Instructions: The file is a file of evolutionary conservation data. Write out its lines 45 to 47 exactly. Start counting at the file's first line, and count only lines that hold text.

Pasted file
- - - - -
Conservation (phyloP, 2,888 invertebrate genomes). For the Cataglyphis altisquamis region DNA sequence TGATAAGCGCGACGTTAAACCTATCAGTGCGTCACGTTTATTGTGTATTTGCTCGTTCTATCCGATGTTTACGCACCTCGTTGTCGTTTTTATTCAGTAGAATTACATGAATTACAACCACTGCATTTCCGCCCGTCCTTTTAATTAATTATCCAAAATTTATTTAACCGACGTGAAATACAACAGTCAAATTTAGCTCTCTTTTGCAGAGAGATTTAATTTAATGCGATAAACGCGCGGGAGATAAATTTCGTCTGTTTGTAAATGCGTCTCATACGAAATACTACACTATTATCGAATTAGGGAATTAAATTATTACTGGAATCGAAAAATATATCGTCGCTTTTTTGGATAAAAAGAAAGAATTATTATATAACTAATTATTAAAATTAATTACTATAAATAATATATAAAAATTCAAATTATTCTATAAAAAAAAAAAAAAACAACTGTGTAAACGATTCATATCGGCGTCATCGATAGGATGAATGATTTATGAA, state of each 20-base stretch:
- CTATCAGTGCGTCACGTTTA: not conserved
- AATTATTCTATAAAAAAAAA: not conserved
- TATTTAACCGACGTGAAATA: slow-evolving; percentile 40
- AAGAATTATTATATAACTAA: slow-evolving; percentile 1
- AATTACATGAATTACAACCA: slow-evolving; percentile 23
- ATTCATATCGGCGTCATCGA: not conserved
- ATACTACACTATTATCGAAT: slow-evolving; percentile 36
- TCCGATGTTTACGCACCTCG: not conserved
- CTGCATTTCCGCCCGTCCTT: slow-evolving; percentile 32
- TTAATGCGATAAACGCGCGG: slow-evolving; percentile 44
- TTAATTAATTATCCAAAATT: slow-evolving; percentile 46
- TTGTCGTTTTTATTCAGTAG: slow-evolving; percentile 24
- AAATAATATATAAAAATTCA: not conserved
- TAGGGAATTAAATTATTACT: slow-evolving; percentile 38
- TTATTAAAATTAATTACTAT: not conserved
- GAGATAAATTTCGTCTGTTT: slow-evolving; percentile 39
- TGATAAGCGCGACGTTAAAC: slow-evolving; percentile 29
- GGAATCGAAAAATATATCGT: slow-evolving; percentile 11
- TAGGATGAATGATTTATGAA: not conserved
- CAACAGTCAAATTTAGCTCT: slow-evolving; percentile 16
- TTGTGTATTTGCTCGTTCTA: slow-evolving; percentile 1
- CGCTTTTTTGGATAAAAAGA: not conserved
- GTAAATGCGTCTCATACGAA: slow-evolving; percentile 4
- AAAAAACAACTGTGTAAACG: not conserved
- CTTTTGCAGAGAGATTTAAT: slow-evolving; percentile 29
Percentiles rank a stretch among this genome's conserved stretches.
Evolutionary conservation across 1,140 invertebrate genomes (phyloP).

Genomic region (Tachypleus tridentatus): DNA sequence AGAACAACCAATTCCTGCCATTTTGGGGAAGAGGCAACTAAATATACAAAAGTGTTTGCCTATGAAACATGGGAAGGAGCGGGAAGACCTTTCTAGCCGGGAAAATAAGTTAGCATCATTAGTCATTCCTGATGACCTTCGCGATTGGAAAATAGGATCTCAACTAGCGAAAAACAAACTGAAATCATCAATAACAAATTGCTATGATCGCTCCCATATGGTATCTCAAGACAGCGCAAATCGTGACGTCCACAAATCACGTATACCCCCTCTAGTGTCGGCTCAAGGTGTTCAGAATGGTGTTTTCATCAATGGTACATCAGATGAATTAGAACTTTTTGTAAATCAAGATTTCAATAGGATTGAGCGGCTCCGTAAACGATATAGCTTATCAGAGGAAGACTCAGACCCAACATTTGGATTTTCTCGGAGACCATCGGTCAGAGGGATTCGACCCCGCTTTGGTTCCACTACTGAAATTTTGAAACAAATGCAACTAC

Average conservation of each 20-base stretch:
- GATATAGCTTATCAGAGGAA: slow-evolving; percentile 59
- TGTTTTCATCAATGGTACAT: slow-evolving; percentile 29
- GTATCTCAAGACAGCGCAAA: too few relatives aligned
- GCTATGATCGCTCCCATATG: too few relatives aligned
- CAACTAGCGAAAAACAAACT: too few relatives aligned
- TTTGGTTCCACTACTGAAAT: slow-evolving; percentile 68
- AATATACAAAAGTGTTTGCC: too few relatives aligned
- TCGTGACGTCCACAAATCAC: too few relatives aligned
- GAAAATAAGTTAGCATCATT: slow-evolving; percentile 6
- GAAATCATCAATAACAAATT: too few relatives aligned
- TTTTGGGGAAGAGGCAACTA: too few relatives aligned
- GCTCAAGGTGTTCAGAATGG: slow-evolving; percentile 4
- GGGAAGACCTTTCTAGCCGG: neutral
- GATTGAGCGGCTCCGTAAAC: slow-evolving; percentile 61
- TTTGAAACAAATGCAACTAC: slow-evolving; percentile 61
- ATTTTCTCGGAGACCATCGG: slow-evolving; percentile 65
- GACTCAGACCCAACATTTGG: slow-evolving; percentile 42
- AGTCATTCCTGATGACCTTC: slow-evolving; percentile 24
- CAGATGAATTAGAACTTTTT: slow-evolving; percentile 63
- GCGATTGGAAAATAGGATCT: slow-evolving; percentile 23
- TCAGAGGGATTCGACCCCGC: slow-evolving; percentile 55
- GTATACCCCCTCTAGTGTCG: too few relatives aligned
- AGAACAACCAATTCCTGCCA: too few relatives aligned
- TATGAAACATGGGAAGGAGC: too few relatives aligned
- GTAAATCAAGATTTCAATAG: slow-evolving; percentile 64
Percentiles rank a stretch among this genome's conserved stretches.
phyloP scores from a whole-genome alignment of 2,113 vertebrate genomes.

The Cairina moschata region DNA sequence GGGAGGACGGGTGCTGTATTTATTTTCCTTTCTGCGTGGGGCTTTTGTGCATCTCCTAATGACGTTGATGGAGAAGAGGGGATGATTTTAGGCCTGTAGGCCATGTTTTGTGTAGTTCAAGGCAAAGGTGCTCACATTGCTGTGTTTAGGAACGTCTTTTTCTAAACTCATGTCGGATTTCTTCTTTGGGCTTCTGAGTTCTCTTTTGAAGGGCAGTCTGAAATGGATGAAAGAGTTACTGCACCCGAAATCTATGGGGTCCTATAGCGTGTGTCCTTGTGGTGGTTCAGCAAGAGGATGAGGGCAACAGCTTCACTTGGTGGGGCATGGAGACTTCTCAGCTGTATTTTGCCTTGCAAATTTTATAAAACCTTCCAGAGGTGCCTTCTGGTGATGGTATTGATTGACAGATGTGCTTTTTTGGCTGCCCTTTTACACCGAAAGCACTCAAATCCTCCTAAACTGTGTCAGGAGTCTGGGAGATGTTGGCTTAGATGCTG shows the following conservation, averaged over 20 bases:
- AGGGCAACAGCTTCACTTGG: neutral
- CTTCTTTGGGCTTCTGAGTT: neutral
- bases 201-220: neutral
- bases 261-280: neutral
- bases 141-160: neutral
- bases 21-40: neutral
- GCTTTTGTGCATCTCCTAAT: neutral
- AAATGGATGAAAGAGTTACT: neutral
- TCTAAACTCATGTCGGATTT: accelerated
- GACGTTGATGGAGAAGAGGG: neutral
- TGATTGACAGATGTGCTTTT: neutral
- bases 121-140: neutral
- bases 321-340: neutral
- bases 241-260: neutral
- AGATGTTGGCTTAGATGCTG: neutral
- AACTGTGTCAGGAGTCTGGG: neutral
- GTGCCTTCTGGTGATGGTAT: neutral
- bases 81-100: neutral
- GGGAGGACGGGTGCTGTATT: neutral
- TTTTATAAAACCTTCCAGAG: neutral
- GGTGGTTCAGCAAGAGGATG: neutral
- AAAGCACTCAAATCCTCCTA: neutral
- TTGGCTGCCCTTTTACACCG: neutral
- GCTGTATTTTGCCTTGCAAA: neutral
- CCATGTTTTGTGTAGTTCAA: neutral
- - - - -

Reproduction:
- TTTGAAACAAATGCAACTAC: slow-evolving; percentile 61
- ATTTTCTCGGAGACCATCGG: slow-evolving; percentile 65
- GACTCAGACCCAACATTTGG: slow-evolving; percentile 42